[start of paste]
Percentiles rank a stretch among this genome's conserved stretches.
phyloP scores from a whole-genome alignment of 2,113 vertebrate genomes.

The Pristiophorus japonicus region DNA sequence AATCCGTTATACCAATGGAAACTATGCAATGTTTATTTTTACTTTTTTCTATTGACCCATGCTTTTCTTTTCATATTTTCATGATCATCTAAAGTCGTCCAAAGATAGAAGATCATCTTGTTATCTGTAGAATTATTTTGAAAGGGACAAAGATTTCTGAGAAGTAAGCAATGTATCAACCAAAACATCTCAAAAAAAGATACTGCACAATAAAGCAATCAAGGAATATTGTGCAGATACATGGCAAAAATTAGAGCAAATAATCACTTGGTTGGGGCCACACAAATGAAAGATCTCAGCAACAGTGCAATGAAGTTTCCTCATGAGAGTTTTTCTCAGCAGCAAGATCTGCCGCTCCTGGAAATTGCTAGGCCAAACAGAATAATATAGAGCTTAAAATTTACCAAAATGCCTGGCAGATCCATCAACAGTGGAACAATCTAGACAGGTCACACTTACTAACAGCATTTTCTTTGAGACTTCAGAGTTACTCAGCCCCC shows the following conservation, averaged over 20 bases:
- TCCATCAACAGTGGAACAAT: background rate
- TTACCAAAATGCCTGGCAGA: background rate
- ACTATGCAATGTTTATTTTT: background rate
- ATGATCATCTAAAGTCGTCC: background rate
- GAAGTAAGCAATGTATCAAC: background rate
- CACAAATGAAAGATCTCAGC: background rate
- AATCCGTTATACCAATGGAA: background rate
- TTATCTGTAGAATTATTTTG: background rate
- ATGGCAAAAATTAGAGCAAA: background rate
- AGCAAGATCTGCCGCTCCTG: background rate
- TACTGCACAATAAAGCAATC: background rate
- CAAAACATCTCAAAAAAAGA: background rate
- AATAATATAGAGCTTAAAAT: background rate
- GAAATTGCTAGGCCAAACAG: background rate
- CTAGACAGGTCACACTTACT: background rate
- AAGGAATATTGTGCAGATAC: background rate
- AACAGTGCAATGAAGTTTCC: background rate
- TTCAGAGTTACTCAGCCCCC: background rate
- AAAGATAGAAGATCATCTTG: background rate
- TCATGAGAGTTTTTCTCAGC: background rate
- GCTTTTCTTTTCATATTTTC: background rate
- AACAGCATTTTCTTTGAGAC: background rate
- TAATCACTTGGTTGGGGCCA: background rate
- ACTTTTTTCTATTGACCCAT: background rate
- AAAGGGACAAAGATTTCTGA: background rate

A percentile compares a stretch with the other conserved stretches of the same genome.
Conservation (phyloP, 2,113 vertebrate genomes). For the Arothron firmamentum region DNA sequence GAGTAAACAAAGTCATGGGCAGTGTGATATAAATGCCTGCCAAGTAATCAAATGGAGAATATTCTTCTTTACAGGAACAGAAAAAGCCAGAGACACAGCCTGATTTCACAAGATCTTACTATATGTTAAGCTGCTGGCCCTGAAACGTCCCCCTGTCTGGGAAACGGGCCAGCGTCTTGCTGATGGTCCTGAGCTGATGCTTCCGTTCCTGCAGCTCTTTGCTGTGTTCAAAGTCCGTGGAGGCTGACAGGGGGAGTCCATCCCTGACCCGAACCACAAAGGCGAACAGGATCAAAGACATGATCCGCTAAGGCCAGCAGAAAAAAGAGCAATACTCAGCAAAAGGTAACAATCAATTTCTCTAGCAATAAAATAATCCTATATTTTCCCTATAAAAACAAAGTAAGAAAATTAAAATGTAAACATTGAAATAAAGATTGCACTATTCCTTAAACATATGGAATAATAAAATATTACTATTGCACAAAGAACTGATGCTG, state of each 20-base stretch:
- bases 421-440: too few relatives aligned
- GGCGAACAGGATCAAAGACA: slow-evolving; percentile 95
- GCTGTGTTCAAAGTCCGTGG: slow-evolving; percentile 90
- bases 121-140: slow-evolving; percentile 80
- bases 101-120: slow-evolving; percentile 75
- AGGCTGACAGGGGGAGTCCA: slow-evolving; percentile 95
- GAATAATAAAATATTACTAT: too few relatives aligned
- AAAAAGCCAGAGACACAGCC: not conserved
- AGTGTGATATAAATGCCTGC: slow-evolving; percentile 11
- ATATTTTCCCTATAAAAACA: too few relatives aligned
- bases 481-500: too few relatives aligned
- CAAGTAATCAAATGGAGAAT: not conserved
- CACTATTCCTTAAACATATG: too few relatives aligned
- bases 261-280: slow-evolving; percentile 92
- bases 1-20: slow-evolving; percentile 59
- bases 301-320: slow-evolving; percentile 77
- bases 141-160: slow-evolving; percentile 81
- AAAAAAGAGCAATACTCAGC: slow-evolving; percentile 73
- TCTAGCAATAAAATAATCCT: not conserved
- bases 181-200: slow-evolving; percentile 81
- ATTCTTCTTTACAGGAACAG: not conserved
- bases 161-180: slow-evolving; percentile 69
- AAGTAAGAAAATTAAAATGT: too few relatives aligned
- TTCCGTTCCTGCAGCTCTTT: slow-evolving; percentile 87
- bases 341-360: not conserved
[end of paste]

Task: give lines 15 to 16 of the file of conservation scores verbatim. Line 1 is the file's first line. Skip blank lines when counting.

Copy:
- CAAAACATCTCAAAAAAAGA: background rate
- AATAATATAGAGCTTAAAAT: background rate